40 years of YMM radio

It was on this date in 1973 - 40 years ago - that CJOK officially went on the air in Fort McMurray. They had actually started up the transmitter and began broadcasting hits from 1972 starting at 6 pm on New Year's Eve.  But in the seconds before the stroke of midnight, a jubilant crowd of young broadcasters and media entrepreneurs cut into the pre-recorded tape, counted down the New Year and put the first record in motion to begin an endeavor that would grow over the next three decades into the OK Radio Group, a collection of independent radio stations that at its apex stretched from Fort McMurray to Grande Prairie to Edmonton to Victoria.

You can listen to the countdown and the first weather break at the COUNTRY 93.3 website by clicking here.

The first record played was a mammoth hit from Johnny Nash that had hit #1 on the Billboard Hot 100 just a few months prior to the launch.  Who remembers "I Can See Clearly Now"?

The mellifluous voice of Roger Charest welcomed listeners and dived into the station's first weather break as the community of Fort McMurray - barely 8,000 souls at the time - brought in the New Year, hugging and kissing while gathered around their radios.

"It's now seven minutes after twelve o'clock," began Roger.  "The first CJOK Fort McMurray weather forecast - and I must tell you that it's a pleasure to be on the air - Fort McMurray region will be clear tonight with lows five to ten below zero, increasing cloudiness with highs twenty to twenty-five degrees.  The outlook for Tuesday, just a wee bit colder."

Those were the days before the implementation of the metric system.  Translated to Celsius, January 1st of 1973 would have felt very similar to what we're going to experience today in 2013.

OK Radio Group co-founders Roger Charest and Stu Morton
In this generation of super-connectivity, it's hard to imagine what the launch of a local radio station would have meant to a community so isolated and intimate.  Suncor, then GCOS, was just six years old.  Syncrude was still in the planning stages; construction would begin in earnest later that year.  Highway 63 was a shadow of its present self and there was only one bridge across the mighty Athabasca River.  Despite its 1973 reality, optimism and opportunity dripped from the walls of that studio located in the Hill Building (now Campbell's Music) on Franklin Avenue and over the airwaves that night.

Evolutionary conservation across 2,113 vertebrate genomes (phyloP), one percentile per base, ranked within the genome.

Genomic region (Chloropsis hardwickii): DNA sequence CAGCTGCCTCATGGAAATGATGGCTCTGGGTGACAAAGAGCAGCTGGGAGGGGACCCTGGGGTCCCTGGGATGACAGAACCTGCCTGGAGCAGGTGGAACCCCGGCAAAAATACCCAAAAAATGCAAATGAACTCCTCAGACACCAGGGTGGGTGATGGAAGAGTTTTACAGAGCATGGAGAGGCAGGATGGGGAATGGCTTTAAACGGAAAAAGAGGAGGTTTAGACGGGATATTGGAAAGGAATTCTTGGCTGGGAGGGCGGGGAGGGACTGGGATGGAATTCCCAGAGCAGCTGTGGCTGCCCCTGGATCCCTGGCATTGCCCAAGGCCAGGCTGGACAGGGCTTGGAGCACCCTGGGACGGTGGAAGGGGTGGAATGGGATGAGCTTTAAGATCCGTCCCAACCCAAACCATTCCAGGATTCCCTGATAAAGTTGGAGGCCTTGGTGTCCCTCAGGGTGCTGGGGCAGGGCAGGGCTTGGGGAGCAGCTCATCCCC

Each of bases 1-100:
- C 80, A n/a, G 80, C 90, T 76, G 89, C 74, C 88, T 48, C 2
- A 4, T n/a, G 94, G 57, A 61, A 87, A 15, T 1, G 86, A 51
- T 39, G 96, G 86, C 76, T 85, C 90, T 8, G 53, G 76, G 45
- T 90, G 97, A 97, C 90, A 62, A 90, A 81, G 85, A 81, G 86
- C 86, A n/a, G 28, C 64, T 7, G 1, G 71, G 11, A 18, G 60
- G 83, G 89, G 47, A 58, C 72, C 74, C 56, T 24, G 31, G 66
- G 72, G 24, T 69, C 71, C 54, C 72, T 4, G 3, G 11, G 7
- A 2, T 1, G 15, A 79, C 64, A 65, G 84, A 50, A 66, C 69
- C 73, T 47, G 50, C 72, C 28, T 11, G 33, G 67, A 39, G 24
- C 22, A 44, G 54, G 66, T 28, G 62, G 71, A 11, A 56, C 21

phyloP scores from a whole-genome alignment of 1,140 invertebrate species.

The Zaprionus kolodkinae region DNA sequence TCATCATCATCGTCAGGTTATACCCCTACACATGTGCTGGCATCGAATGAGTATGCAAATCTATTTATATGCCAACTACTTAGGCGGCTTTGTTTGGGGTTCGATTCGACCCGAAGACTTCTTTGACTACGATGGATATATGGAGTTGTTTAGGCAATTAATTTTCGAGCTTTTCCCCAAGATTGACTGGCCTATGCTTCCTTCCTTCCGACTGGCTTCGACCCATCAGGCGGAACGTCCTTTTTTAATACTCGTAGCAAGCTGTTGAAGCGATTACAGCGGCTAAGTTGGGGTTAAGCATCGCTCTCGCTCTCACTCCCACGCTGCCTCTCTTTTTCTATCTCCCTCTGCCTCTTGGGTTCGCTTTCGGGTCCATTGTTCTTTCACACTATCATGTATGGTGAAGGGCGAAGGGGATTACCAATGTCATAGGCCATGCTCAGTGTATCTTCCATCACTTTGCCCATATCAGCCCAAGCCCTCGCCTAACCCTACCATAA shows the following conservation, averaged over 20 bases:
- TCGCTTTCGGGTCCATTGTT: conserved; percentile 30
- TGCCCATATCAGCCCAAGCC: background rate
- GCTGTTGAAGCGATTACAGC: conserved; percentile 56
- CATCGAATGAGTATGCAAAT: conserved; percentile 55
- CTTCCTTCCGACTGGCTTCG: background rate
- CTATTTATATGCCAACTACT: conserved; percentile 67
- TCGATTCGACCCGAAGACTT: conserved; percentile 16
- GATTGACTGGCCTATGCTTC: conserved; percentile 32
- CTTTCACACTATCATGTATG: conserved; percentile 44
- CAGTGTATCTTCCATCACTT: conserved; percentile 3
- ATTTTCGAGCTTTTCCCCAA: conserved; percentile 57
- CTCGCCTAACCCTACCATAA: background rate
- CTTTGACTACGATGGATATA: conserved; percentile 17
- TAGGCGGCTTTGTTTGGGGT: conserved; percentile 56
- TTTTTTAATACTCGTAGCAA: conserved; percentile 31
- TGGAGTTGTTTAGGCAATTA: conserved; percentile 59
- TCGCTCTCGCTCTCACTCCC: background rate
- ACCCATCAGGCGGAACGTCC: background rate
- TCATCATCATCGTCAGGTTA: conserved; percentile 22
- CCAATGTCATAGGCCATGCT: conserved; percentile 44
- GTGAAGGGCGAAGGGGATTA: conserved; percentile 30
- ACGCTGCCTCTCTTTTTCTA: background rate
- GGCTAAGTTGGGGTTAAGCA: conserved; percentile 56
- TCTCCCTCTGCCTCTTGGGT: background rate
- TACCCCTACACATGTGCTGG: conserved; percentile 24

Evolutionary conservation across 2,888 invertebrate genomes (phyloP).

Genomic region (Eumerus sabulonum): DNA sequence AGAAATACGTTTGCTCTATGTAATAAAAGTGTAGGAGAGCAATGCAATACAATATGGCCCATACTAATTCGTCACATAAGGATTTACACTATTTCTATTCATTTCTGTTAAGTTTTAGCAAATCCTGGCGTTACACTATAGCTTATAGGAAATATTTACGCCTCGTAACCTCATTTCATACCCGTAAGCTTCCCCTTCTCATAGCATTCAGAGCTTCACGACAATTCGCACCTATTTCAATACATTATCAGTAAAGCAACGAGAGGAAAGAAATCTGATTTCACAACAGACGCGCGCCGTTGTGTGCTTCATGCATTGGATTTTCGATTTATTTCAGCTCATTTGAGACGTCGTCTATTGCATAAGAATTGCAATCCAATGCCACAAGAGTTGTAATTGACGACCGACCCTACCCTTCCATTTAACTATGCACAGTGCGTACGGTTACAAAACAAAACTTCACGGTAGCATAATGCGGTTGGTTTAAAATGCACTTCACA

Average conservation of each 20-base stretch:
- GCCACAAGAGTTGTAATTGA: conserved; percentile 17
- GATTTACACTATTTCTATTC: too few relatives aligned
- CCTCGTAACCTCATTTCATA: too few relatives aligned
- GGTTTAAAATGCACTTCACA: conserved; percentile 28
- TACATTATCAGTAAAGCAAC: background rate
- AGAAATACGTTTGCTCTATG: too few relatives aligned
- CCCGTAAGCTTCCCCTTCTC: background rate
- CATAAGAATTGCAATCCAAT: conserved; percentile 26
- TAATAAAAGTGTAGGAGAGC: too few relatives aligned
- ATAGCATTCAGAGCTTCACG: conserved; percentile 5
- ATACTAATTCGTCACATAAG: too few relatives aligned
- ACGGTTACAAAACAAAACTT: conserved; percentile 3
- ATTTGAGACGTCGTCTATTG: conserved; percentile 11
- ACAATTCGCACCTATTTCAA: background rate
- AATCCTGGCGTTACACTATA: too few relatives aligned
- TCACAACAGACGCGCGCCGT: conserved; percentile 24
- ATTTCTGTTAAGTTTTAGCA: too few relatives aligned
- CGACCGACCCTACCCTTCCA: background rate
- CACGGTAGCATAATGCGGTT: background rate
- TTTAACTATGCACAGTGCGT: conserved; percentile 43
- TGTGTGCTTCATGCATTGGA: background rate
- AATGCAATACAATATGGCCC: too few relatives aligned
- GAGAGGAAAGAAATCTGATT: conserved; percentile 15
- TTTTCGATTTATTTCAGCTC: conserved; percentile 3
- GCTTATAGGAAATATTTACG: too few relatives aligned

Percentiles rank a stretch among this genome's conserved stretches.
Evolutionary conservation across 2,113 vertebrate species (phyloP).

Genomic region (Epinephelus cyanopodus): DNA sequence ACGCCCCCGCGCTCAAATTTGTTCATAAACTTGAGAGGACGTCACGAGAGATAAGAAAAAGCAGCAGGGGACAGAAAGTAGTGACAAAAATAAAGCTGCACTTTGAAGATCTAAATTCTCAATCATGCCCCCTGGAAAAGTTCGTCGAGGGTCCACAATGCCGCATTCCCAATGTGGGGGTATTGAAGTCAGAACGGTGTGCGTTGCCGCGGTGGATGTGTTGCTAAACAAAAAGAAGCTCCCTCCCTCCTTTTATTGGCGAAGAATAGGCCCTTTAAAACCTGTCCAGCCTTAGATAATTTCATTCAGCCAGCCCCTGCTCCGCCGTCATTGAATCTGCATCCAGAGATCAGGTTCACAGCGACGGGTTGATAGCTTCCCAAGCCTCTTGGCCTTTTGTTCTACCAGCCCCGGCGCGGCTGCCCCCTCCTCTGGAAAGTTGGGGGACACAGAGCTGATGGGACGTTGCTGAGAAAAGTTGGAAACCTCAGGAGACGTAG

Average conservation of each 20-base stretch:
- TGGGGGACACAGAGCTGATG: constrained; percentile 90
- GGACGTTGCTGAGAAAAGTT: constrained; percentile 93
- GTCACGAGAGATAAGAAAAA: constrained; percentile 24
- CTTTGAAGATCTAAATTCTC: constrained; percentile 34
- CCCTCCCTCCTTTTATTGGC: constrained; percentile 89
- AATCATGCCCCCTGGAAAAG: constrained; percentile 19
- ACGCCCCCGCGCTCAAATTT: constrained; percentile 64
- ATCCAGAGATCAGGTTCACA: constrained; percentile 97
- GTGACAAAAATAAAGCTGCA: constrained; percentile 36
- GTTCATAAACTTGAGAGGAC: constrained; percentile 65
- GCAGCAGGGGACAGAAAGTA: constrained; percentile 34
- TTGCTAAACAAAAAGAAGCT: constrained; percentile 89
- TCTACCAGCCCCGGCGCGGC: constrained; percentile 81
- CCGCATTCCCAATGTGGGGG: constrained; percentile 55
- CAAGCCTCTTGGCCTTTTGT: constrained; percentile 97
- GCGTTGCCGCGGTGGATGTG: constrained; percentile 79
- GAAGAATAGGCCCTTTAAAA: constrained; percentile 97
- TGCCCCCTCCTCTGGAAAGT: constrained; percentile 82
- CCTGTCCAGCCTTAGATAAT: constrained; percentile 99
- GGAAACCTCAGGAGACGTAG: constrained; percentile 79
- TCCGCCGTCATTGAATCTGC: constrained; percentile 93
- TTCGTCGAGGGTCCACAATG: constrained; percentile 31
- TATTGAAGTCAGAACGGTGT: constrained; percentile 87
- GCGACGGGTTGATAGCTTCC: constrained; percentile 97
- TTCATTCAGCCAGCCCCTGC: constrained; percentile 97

"I really love Fort McMurray. It's a great little city...town (laugh)," said Claire Stewart, creative director and host of the early afternoon show from noon to 3 pm. "But it will soon be a city as big as Edmonton; I know it."

Claire might have shot a little high with that prognostication, but she certainly captured the energy of the place that would develop over the next four decades to become "the single largest industrial project in the history of mankind" and the engine of the Canadian economy.

As a radio enterprise, CJOK went on to achieve great success and helped develop a collection of young broadcasters who continue to influence communities across the country via the airwaves.  In my relatively short time as program director, we enjoyed the talents of Dean Blundell (now morning show host with 102.1 The Edge in Toronto), Dan O'Toole (now co-host of SportsCentre on TSN), Dave Wheeler (now morning show host at 92 CITI FM in Winnipeg) and Mitch Peacock (now with CBC Sports in Winnipeg).  The list of broadcasters still in play includes familiar names like Kenny Jones, Andy Carlson, Zack Hewitt, Tim Day, Mark Stiles, Bruce Daniels, Rick Zamperin, Rod McDonald and so many more.  Go back deeper into the personality catalogue and you'd find names like Mark Connelly (CBC Edmonton), Kelly Boyd, Gerry Skowronski, and John Shields (Senior PD with The Q and The Zone in Victoria).

As a community builder, CJOK has been fundamental in supporting, encouraging, connecting, enabling, and communicating the things that matter for 40 years.  It has flipped over to the FM-band, has a new owner (Rogers Broadcasting) and goes by COUNTRY 93.3, but CJOK still strives to be "Closest to the Community" and a dynamic career stop for the radio broadcasters who will lead the way in the next 40 years.  Happy Anniversary!


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